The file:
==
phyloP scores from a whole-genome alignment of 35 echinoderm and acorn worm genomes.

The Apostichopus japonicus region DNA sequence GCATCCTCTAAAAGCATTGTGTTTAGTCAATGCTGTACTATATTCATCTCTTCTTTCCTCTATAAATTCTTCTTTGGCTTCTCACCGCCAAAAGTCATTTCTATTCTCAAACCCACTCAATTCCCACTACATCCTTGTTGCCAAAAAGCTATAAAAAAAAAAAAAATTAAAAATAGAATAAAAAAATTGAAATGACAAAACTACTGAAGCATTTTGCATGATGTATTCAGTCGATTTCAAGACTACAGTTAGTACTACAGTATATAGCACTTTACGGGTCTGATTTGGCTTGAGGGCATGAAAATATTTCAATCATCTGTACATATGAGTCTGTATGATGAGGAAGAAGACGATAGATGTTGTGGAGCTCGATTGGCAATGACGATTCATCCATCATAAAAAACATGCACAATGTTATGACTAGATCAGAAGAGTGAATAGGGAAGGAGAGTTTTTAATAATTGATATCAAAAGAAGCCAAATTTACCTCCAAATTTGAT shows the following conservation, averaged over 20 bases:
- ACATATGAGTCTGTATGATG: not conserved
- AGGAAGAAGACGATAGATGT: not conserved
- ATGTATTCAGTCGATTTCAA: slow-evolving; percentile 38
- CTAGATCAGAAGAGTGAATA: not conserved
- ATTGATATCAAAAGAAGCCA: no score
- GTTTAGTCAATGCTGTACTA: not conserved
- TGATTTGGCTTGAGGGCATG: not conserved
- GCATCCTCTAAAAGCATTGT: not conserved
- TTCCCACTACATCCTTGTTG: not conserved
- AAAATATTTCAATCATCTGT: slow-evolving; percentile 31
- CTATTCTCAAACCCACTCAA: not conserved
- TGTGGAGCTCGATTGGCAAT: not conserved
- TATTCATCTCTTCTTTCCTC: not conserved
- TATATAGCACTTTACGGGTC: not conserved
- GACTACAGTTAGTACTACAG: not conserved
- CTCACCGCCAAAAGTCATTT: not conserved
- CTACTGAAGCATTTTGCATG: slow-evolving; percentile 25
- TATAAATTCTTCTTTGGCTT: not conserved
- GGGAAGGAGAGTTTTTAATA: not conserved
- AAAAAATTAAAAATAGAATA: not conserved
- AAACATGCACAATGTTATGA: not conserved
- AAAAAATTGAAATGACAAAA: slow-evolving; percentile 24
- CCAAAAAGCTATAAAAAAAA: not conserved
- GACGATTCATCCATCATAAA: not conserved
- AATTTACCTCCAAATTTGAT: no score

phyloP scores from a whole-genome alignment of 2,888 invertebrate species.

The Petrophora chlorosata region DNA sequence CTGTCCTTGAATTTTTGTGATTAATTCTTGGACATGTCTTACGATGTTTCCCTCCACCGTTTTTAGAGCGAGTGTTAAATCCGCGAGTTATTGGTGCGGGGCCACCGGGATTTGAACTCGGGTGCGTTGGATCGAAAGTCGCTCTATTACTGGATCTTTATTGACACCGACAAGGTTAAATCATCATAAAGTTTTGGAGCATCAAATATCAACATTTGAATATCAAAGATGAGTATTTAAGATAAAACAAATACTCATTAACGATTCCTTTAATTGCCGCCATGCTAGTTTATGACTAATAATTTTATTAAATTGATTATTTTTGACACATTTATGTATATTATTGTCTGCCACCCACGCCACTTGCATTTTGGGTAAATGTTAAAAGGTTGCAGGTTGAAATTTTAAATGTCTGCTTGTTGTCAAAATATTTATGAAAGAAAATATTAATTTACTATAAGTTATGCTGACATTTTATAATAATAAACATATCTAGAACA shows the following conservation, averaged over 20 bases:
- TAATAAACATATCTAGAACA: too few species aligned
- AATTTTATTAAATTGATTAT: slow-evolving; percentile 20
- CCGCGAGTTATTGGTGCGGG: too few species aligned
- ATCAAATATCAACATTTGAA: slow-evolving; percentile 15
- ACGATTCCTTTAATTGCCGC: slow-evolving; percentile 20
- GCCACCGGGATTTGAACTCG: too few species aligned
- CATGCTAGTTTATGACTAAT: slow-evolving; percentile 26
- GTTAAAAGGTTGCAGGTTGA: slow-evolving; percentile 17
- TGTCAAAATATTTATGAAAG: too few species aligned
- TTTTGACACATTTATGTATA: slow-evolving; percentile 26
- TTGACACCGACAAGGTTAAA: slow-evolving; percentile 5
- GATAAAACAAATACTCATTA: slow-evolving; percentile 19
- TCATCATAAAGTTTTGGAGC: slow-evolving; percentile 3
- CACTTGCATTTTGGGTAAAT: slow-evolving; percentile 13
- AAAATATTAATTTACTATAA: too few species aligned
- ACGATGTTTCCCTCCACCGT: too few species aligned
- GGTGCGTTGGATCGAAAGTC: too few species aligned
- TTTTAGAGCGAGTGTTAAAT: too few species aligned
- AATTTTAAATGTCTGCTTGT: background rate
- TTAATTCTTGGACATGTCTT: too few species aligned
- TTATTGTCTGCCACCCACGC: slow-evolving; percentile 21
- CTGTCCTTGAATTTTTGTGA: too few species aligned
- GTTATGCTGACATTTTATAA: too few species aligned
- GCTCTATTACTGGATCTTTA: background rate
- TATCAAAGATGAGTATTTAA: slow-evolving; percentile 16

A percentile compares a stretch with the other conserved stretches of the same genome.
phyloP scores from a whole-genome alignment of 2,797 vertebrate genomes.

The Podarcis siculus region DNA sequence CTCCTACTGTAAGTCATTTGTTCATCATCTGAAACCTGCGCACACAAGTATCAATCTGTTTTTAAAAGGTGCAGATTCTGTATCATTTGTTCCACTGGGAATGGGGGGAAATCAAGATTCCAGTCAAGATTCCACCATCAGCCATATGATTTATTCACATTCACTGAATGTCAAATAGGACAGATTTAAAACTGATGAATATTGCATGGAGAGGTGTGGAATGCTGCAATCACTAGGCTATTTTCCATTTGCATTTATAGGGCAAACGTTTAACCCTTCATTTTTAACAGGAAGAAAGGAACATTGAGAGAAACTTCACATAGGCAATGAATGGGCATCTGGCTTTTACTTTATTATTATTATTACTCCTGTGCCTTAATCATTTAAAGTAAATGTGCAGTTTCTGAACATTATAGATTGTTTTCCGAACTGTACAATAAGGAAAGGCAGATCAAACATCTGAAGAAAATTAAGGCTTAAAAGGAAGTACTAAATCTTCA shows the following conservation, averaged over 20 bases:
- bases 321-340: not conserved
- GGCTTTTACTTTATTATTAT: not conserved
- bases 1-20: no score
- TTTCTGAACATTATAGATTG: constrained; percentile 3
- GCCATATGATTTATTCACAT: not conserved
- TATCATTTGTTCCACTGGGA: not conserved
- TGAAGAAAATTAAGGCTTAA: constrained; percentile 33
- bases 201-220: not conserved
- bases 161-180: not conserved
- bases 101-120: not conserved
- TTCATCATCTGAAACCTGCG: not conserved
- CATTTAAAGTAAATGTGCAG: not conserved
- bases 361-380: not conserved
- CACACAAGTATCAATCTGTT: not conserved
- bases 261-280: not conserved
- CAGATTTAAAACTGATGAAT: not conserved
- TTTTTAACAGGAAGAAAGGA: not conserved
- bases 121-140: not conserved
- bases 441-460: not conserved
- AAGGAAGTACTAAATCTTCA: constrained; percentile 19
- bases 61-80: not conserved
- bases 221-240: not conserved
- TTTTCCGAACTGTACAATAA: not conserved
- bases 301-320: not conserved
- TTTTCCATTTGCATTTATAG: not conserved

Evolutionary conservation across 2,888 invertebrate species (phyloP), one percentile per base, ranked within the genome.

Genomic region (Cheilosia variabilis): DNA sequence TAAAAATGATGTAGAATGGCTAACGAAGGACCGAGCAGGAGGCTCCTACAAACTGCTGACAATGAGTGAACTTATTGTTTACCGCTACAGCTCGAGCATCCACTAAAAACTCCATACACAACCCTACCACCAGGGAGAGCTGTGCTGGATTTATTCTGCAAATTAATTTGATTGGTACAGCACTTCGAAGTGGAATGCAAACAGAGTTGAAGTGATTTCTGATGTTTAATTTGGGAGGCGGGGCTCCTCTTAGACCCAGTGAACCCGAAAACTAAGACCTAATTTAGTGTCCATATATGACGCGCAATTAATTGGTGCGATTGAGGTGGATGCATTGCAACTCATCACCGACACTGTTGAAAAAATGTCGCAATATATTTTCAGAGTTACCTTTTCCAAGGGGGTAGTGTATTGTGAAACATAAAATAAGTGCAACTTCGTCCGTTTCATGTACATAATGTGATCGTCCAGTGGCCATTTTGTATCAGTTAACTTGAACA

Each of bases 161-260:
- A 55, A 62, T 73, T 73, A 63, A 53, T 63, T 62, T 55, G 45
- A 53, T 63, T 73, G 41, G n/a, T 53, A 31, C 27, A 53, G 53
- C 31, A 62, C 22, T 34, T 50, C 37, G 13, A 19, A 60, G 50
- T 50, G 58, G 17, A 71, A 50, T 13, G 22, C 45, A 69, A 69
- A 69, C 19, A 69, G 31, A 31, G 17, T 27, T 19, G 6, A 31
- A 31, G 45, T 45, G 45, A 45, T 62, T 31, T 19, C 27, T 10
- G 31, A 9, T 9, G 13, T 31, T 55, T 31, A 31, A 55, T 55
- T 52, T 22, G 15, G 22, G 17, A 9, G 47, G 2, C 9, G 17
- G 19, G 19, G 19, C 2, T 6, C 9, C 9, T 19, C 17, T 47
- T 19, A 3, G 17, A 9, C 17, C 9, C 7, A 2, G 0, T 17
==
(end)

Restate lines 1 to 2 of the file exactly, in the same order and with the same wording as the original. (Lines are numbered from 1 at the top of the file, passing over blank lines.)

phyloP scores from a whole-genome alignment of 35 echinoderm and acorn worm genomes.

The Apostichopus japonicus region DNA sequence GCATCCTCTAAAAGCATTGTGTTTAGTCAATGCTGTACTATATTCATCTCTTCTTTCCTCTATAAATTCTTCTTTGGCTTCTCACCGCCAAAAGTCATTTCTATTCTCAAACCCACTCAATTCCCACTACATCCTTGTTGCCAAAAAGCTATAAAAAAAAAAAAAATTAAAAATAGAATAAAAAAATTGAAATGACAAAACTACTGAAGCATTTTGCATGATGTATTCAGTCGATTTCAAGACTACAGTTAGTACTACAGTATATAGCACTTTACGGGTCTGATTTGGCTTGAGGGCATGAAAATATTTCAATCATCTGTACATATGAGTCTGTATGATGAGGAAGAAGACGATAGATGTTGTGGAGCTCGATTGGCAATGACGATTCATCCATCATAAAAAACATGCACAATGTTATGACTAGATCAGAAGAGTGAATAGGGAAGGAGAGTTTTTAATAATTGATATCAAAAGAAGCCAAATTTACCTCCAAATTTGAT shows the following conservation, averaged over 20 bases: